Romania’s refusal rate on visas for the US dropped to 11.5 percent in 2013, compared to 17 percent in 2012, recent data from the US Department of State reveals. The drop is even bigger compared to 2010, when the refusal rate was almost a quarter.
This is good news for Romania, which, along with Bulgaria, Croatia, Cyprus and Poland, are the only EU countries whose citizens still need a visa to enter the US. Romania has been trying to enter the Visa Waiver program, which would allow its citizens to enter the US and stay for 90 days without requiring a visa.
New legislation to change the current Visa Waiver program, supported by American president Barack Obama, entered the House of representatives in march last year, and then the Senate in May.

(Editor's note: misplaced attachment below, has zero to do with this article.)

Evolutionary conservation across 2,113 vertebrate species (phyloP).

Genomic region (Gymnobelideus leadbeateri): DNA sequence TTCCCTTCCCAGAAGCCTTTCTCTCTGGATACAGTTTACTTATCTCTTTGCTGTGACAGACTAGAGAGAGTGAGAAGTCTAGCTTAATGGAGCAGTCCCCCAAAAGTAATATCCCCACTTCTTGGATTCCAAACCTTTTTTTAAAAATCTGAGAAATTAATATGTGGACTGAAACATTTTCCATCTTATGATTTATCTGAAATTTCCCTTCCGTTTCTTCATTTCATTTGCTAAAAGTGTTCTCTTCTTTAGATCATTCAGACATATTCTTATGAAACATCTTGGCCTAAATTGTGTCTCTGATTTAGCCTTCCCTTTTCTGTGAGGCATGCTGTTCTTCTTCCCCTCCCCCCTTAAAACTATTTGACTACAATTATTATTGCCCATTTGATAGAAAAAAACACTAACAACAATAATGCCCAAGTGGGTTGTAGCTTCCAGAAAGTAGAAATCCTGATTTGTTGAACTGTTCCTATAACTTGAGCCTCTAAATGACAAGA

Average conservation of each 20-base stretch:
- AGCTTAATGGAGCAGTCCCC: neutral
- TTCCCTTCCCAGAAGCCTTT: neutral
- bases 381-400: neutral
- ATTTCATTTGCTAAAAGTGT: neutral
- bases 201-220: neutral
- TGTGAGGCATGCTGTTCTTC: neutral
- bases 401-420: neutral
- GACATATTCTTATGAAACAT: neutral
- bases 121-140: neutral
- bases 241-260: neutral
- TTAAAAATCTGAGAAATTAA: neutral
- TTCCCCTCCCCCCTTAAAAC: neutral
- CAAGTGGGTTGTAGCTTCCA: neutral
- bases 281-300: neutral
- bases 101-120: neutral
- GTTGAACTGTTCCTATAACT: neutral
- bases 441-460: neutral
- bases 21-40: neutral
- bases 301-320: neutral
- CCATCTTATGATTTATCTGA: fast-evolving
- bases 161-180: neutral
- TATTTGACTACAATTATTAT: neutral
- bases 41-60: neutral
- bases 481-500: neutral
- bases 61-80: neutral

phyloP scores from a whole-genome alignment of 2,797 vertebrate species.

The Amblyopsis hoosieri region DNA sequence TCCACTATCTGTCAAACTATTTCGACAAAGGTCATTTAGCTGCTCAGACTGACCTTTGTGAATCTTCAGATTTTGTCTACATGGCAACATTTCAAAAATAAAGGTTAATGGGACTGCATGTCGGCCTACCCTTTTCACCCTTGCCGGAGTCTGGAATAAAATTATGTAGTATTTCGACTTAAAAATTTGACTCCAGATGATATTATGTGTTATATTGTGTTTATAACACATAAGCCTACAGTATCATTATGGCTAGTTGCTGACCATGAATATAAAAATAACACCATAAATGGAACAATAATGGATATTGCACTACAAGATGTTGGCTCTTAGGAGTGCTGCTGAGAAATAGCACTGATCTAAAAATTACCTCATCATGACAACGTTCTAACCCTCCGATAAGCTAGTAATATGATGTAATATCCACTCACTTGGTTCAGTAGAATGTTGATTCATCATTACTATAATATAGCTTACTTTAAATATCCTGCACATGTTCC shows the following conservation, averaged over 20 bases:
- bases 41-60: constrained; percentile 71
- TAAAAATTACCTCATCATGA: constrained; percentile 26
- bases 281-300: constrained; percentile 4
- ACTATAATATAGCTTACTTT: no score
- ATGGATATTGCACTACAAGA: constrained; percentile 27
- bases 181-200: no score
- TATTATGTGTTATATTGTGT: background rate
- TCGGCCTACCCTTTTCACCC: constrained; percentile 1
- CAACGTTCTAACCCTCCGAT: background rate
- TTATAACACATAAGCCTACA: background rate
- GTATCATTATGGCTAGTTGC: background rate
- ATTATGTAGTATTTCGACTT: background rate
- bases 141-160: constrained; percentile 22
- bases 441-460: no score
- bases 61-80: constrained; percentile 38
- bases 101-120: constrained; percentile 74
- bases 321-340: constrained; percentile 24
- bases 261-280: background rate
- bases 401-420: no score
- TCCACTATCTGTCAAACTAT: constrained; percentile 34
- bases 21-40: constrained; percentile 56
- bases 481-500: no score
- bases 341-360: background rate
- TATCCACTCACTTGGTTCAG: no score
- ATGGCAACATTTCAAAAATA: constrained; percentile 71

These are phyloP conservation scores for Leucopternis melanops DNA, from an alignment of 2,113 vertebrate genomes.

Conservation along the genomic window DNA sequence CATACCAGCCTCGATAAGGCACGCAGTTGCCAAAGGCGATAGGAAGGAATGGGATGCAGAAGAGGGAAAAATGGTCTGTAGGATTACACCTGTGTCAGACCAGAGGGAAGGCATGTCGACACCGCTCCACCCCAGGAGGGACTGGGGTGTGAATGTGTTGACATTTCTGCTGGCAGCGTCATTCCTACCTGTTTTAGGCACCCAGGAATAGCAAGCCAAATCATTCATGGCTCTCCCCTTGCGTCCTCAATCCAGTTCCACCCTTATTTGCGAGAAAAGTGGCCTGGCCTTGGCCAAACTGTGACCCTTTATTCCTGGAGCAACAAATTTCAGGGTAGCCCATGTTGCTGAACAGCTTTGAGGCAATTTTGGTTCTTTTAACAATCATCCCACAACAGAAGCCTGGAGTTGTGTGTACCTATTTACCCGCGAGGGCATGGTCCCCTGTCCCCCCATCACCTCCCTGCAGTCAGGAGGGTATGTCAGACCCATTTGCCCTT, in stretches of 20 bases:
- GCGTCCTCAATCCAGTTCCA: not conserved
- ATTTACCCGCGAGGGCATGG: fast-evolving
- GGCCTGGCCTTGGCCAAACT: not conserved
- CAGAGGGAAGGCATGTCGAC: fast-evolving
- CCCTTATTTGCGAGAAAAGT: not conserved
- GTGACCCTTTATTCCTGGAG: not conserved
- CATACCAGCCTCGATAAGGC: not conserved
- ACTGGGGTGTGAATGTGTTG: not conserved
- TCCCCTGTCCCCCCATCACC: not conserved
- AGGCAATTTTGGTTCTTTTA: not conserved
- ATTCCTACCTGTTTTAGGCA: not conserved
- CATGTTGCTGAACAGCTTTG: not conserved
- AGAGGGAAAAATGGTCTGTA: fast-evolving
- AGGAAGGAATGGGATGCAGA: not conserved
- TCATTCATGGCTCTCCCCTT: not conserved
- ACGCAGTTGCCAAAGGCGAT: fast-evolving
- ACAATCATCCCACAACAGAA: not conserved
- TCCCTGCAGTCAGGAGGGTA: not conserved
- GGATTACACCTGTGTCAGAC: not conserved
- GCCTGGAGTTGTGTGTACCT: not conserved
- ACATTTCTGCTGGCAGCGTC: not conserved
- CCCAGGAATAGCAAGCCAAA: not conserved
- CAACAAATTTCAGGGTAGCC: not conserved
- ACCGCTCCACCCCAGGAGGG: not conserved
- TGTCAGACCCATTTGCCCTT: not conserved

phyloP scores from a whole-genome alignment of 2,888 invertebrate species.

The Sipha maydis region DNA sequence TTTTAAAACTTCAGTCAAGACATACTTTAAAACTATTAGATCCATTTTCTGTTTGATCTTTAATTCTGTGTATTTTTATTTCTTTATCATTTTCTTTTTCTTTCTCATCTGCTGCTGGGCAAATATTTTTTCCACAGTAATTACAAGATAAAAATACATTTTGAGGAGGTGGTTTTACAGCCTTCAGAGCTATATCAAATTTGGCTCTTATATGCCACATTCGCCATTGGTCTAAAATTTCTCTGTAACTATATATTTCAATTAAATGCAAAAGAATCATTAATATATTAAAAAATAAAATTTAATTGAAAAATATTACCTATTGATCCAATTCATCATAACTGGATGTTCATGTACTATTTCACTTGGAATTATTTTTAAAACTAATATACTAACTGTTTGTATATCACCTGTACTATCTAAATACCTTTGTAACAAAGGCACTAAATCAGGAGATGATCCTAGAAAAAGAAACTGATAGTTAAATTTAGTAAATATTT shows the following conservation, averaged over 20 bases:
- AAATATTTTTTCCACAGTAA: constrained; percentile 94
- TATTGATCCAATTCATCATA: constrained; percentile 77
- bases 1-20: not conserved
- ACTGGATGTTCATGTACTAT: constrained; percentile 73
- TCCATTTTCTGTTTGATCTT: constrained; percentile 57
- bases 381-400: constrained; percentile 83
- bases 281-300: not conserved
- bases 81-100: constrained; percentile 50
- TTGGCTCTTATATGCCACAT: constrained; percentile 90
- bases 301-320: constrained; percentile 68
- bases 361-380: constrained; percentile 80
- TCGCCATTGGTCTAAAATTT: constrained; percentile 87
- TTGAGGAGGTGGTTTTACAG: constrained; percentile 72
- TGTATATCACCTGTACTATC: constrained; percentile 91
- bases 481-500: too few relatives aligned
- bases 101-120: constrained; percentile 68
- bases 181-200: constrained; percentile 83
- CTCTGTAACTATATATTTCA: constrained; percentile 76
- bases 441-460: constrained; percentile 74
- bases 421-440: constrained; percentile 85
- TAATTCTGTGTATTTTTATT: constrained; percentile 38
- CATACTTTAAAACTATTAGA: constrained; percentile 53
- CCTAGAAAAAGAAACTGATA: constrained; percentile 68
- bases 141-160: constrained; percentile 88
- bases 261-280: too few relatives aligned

The new legislation would allow for an increase in the refusal rate from 3 percent to 10 percent, a level at which a country could be included in the Visa Waiver program. Should the new legislation pass, with its 11.5 percent refusal rate, Romania would be very close to entering the Visa Waiver program. The new legislation also introduces new criteria to calculate the refusal rate, by comparing to the number of individuals who ask for a visa, and not to the number of applications, which is currently the rule.
Romania’s refusal rate in 2013 was slightly above Poland’s, which is at 10.8 percent, but neighbour Bulgaria’s is still high, at 19.9 percent. Cyprus’ rate is of 4percent, the lowest of the group, while for Croatia, the refusal rate is 5.9 percent.
The highest refusal rates in the chart – 100 percent are for the Federated States Of Micronesia, a small island in the Pacific Ocean, and for bearers of Serbia and Montenegro passports. High refusal rate are also registered for Afghanistan – 62 percent, and Cuba – 61 percent.